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The Waterways to Freedom.

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Karina Swenson IB English 1 30/09/02 The Waterways to Freedom As human beings, we ought to be endowed with the freedom of choice for we are naturally striving for channels of free will. We have a propensity to perceive life in an individualistic manner as we are all distinct entities. The art of entrapment we see from time to time deprives and suffocates our very being as individuals. However, the struggles we overcome are not always resolved by our own involuntary response to problems, but at times our very survival depends on the help of others to conquer a period of difficulty. Homer's The Odyssey is a primary example of the idea of man's reliance on oneself and the occasional need for the assistance of others. Under Calypso's power, Odysseus is entrapped in her possession and loses all hope to escape on his own. After seven lengthy years of Odysseus's imprisonment, Hermes, the messenger of the gods, is sent by the gods to Calypso's island to order the release of Odysseus so that he can continue on with his voyage home. At times throughout The Odyssey, Odysseus did not consider the consequences of his actions and depended on guidance from the gods to steer him in the right direction. This particular passage describes Odysseus as a lowly mortal and reinforces his need of the aid of higher beings to help him surmount his struggles. ...read more.


Through Homer's establishment of words, he guides us to identify with Odysseus' search for freedom under constraints of those who hold him back. Emancipated nature imagery displays the contrast between Odysseus' suppressed captivity with the vast open world around him. The images of wild animals and plant life, "alder and black poplar, pungent cypress" (23) and "ornate birds" (24), denote Odysseus' loss of hope of escape which contrasts with the serene tranquility of the environment around him. The image of birds is constantly utilized in the epic as omens that rely on the perception of Odysseus as an aggressive, predatory creature. With their "stretched wings" (24) the birds in this passage implies Odysseus' stretched capability as a war hero in search of his homeland but is kept back by obstacles, just like the birds are kept from flying further because of their need to "rest" (24). The comparison of Hermes and Odysseus is evident in the beginning of the passage where it is seen through the imagery of Hermes' movement. Whilst Odysseus is "racked" in confinement "with his own heart groaning" (42), Hermes is swiftly carried over water and "over endless land in a swish of the wind" (4). The high-speed action imagery of Hermes is illustrated to imply the higher being of an immortal and the never-ending limits of his freedom as he "paced into the air" (7), "shot down to sea level" (8), and "veered to skim the swell" (9). ...read more.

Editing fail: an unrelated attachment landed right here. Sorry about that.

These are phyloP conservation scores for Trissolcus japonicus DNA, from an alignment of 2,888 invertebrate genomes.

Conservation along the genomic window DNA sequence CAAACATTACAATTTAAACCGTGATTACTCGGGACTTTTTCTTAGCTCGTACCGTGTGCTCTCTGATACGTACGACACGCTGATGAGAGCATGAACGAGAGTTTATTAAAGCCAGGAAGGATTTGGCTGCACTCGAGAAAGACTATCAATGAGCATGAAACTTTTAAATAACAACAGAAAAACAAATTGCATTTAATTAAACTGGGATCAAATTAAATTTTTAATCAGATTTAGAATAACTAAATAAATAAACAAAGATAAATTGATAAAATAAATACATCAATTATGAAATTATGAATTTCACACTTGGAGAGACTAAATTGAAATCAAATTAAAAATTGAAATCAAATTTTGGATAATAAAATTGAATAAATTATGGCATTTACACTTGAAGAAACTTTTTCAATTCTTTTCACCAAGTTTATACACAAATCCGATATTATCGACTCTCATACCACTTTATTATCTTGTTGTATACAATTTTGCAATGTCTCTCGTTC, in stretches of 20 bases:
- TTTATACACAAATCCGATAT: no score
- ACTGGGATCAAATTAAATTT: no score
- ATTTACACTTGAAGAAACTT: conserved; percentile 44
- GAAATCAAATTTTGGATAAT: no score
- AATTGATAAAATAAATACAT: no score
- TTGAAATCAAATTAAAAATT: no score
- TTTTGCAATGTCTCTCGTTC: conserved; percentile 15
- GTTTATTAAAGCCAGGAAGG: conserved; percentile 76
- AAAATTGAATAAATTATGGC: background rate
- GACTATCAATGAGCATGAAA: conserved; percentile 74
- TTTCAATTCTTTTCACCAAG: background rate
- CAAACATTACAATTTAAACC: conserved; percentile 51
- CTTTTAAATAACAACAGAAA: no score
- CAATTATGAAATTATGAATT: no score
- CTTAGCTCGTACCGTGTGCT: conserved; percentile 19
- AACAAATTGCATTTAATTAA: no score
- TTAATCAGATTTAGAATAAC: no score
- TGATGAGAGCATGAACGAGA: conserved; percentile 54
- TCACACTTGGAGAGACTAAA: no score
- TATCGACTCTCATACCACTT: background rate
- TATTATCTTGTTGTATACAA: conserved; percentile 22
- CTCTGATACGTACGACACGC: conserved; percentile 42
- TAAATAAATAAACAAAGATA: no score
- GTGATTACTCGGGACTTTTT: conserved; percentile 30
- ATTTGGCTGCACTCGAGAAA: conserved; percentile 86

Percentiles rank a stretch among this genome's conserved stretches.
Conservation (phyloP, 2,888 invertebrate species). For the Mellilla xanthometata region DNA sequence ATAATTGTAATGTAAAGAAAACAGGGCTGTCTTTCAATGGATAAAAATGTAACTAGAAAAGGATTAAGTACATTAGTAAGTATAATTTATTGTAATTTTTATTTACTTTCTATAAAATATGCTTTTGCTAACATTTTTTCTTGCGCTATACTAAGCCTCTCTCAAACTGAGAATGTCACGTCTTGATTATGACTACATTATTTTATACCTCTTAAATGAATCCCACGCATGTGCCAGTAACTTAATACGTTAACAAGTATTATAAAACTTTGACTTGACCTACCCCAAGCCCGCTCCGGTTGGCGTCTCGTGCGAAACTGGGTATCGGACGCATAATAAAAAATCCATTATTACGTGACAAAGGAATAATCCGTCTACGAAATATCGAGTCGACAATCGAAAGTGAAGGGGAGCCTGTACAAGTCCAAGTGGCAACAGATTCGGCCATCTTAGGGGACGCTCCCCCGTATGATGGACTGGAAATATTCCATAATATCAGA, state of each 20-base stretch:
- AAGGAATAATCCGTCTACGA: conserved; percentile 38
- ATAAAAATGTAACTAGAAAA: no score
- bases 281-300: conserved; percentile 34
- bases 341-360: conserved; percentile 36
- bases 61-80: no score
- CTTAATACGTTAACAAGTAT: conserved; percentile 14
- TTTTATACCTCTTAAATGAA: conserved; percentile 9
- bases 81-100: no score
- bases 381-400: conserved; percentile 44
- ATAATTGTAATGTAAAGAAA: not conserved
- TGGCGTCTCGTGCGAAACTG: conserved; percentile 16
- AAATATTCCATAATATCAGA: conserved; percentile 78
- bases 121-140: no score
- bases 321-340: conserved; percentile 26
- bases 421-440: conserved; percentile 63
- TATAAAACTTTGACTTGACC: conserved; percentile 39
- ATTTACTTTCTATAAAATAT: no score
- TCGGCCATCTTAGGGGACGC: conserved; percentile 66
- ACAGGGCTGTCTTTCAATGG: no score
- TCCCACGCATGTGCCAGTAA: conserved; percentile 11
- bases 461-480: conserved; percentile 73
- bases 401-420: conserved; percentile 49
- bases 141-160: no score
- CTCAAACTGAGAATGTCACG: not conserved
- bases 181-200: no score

With the help of "s" sounds, the mood is displayed as tranquil and peaceful throughout the beginning of the passage but transitions into a sorrowful mood when Odysseus "who sat apart... racked with his own heart groaning" and with "eyes wet", is mentioned. The order of the mood change establishes the atmosphere to the central idea of freedom and Odysseus' need for the assistance of a higher being for the outcome of his future. Homer successfully led us to develop a certain predetermined picture of Odysseus' journey with the excessive amount of pain and sorrow he endured throughout his voyage home. One of the major themes of The Odyssey is the belief that man cannot escape the destiny which has been fated for him by the gods. Destiny plays an imperative role in the survival of Odysseus throughout his adventures. Finally, after seven years of languishing in Calypso's island, with the help of Hermes, Odysseus continues on with his journey and follows his fate the gods bestowed upon him. Through diction, structure, nature and contrasting imagery, as well as the relationship between mortal and immortals, the theme of man's act of will to survive and the struggle for freedom with the additional help of others is visibly recognized. Some people believe they can make it through life on their own two feet, but at times, the waterway in the course of life needs the assistance of a strong current to push us along and guide us to surpass the slow, immobile areas along the channels to our destination. ...read more.

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